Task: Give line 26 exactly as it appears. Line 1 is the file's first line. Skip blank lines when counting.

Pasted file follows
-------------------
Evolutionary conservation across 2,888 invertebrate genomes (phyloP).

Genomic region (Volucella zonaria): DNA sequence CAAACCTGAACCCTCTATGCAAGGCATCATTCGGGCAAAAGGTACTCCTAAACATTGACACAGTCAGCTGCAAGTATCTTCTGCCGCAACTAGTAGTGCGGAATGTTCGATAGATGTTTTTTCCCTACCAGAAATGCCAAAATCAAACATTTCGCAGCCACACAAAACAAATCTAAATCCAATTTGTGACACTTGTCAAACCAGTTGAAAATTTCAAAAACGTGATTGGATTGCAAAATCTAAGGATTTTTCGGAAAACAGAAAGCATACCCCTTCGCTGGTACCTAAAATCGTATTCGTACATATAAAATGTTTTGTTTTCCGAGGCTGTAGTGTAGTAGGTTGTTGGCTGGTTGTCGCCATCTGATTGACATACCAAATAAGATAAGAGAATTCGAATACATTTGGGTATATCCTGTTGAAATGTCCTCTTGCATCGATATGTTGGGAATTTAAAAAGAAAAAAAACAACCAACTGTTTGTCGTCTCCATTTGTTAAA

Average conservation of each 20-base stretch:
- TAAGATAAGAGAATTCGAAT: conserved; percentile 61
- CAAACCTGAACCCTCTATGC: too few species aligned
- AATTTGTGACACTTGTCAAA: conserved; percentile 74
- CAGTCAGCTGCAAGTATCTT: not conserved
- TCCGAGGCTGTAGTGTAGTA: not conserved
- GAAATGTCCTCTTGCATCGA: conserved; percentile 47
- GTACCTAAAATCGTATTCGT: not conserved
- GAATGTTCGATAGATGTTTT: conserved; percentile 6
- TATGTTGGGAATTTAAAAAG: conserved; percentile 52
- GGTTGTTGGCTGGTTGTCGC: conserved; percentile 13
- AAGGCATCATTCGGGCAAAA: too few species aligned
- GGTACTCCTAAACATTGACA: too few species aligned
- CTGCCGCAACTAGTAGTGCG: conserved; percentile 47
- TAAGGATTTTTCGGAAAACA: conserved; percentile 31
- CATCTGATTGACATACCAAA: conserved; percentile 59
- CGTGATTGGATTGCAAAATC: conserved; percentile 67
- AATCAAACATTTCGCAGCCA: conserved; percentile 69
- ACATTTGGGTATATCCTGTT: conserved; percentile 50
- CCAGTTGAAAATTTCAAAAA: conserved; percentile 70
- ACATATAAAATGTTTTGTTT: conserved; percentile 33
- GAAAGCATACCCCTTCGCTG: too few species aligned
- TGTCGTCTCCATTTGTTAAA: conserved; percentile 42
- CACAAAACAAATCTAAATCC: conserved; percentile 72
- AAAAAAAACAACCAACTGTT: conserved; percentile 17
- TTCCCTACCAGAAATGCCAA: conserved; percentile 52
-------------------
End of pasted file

- CACAAAACAAATCTAAATCC: conserved; percentile 72